Renowned Activist and Author Returned to Fordham


Prejean is an advocate against capital punishment and has written a novel on the experiences of death row inmates. Courtesy of Wikimedia Commons

By Eddie Mikus

Fordham University welcomed renowned anti-death penalty activist, Sister Helen Prejean, C.S.J., on March 26 in Bepler Commons. The Roman Catholic nun and author of Dead Man Walking, a novel about her experiences with a death-row inmate, challenged an audience to consider some of the moral issues relating to the enforcement of capital punishment.

“When we say we’re pro-life, a lot of people say, ‘Well, I’m pro-life and I’m against killing unborn children,” Prejean said, describing the attitudes of some death-penalty supporters. “But those criminals, if they’re really found guilty, and they did those terrible crimes, well they crossed the line themselves. And you’ll hear prosecuting attorneys during trials say to the jury, ‘Don’t feel any sympathy for this person. This person crossed the line…don’t have compassion for them, they don’t deserve compassion.”

This is the third time in the past ten years that Prejean has been invited to Fordham. She gave a similar lecture in May 2005 and was honored by the Graduate School of Religion and Religious Education in October 2010.

During her talk, Prejean claimed that the enforcement of the death penalty was contrary to internationally-accepted moral standards and that it could constitute torture.

“In the Universal Declaration of Human Rights, signed in 1948, led by Eleanor Roosevelt, Article 3, every human being has a right to life,” Prejean said, referring to a 1948 United Nations document. “No exceptions, except if you do this real bad thing. Then you don’t have a right to life. “

She posed the question as to whether the psychological implications of the death penalty can be considered torture, which is a hot topic among Fordham faculty and students in recent months. At a recent teach-in by Fordham Faculty Against Torture, Dr. Meyers, professor of history, sparked a similar discussion on what actions constitute torture.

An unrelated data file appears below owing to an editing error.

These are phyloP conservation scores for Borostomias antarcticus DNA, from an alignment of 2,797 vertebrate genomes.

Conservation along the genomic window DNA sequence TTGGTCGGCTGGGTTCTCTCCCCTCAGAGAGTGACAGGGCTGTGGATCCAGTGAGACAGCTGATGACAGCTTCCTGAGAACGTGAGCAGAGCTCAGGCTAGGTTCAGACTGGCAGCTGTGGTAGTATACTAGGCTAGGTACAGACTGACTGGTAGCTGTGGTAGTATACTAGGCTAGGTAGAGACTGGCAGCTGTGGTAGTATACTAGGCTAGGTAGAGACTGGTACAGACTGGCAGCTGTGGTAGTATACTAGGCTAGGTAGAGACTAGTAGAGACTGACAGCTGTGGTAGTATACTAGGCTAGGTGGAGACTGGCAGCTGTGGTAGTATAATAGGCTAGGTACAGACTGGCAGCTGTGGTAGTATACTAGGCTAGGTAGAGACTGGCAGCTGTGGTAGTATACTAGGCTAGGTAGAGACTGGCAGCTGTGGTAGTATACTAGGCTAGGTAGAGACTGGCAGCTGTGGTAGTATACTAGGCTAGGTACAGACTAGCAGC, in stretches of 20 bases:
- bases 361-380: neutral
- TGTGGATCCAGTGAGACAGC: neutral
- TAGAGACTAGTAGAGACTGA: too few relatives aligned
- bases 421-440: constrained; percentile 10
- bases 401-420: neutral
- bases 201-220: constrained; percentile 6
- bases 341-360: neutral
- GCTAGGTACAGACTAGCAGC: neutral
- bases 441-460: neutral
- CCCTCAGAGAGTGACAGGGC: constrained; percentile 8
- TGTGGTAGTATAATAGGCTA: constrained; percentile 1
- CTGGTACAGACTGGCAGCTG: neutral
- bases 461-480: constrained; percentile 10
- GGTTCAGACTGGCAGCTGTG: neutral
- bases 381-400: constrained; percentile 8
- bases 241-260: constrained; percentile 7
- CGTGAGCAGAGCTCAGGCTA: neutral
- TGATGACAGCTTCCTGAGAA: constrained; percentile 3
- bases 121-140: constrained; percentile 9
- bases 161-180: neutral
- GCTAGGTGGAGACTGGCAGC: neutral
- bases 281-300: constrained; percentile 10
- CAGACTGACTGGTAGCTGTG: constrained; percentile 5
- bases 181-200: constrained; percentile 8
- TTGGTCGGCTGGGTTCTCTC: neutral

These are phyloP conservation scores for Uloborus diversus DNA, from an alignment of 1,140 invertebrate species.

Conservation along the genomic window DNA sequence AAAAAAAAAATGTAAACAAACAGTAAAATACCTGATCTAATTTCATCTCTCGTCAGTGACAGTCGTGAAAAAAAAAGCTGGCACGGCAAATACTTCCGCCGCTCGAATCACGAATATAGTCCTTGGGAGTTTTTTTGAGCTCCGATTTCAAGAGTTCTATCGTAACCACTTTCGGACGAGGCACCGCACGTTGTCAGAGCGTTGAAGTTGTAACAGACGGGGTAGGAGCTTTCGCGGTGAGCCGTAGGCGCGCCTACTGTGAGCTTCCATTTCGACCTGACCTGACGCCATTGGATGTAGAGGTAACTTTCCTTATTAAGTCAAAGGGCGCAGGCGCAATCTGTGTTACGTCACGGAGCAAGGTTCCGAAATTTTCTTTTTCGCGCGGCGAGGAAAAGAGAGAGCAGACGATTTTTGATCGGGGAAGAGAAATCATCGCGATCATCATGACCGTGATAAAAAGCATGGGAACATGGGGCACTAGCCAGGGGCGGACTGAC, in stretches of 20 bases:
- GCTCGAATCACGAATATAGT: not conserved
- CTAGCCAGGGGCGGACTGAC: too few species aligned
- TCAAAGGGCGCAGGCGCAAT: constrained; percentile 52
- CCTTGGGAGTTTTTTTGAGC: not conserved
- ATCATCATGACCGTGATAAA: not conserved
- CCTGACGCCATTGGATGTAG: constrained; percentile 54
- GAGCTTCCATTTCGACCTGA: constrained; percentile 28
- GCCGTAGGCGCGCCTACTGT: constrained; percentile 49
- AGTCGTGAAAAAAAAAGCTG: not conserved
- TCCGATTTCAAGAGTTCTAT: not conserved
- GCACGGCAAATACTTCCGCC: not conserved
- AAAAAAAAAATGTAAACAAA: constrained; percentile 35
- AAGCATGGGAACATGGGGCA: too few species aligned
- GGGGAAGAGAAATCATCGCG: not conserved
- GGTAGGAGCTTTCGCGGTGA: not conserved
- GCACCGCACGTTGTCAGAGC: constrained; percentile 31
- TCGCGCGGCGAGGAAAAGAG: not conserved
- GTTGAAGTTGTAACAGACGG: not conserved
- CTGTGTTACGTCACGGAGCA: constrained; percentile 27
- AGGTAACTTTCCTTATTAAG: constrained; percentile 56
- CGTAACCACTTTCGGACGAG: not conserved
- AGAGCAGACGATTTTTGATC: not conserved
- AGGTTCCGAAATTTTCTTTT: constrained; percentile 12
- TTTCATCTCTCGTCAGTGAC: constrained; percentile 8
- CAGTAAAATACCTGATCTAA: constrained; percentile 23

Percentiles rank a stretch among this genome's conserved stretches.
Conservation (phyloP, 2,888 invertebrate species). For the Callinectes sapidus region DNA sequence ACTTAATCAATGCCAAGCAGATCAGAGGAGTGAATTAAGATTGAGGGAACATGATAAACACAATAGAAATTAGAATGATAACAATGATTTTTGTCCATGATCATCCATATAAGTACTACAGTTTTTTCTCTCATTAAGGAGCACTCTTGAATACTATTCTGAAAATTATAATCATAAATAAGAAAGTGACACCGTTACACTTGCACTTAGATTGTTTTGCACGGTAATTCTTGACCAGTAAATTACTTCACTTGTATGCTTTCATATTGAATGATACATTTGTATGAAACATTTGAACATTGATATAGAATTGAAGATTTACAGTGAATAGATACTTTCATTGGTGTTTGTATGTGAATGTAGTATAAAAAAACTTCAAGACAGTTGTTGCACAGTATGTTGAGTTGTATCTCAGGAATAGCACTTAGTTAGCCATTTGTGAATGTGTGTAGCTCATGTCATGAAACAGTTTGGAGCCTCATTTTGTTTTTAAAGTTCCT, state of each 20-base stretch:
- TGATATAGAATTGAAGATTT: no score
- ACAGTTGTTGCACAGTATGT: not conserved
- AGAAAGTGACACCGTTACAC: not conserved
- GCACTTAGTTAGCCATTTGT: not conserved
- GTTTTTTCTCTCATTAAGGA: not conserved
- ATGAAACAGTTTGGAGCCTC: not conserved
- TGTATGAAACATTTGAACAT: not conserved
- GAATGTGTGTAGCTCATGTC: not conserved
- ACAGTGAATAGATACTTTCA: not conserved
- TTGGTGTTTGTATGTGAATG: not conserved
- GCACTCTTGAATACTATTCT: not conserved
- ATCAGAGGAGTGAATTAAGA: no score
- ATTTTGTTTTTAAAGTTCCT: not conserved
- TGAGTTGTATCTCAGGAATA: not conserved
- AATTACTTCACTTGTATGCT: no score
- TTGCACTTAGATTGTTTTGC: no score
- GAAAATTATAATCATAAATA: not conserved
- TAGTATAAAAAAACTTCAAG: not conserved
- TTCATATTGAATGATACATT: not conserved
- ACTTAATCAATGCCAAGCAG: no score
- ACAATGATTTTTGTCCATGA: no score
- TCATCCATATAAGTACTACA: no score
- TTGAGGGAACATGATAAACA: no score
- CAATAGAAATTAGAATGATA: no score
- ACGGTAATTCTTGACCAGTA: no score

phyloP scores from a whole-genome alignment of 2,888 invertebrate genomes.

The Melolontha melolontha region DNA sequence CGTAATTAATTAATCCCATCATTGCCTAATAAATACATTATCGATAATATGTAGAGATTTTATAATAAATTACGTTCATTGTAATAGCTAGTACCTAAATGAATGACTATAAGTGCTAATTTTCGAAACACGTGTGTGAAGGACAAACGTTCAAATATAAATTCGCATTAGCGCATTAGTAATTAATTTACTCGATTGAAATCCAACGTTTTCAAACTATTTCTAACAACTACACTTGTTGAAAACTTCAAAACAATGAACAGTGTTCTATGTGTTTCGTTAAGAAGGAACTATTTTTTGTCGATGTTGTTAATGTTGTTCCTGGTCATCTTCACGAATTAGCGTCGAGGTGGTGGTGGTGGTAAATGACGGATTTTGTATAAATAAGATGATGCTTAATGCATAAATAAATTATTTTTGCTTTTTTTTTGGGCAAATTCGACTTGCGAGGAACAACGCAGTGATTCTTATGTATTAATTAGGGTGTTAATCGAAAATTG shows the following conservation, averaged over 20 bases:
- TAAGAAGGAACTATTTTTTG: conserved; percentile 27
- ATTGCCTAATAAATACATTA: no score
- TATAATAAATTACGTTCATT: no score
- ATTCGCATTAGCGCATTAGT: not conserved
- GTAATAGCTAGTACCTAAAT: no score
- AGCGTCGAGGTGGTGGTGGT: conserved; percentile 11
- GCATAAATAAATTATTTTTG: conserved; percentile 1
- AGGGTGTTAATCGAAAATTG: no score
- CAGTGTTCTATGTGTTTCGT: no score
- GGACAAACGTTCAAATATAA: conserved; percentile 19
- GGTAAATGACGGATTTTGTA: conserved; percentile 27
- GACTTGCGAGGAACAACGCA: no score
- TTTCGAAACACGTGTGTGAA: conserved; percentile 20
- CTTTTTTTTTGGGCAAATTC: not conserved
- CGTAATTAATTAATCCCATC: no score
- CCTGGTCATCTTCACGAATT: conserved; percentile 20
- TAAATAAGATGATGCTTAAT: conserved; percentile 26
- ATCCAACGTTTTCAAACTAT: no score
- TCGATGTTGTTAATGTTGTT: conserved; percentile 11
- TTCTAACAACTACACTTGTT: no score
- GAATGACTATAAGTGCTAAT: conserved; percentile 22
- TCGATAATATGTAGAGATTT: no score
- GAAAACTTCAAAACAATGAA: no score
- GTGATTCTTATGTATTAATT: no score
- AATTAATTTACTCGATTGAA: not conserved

“Do [death row guards] take [inmates] out of their cells and pull their fingernails out? Do they do water torture and drop drops of water on their head until they go crazy. No. They just put them in a cell 15, 20 or 30 years and say, ‘One day we’re going to take you out and kill you,’” Prejean said.

Prejean believes practice entails a state entity imposing mental or physical anguish upon a defenseless person.

“Everyone I know on death row has had the same nightmare,” Prejean said, “dreaming that ‘they’re coming for me. It’s my time to go. The guards are coming for me, they’re dragging me out of my cell’…mental torture.”

Prejean also argued that politicians are willing to overlook certain requirements regarding who can be executed in order to present a favorable image towards voters.

“The Supreme Court has said that you can’t kill a person who is so mentally ill that they don’t realize they’re being executed,” Prejean said. “Once you make legal that you can kill a human being in this country, all these things go by the wayside. That you are a juvenile, that you had an abusive childhood, mitigating circumstances.”

The event was sponsored by Fordham Club and co-sponsored by Respect for Life, campus ministry, The Curran Center for American Catholic Studies, and the theology department.


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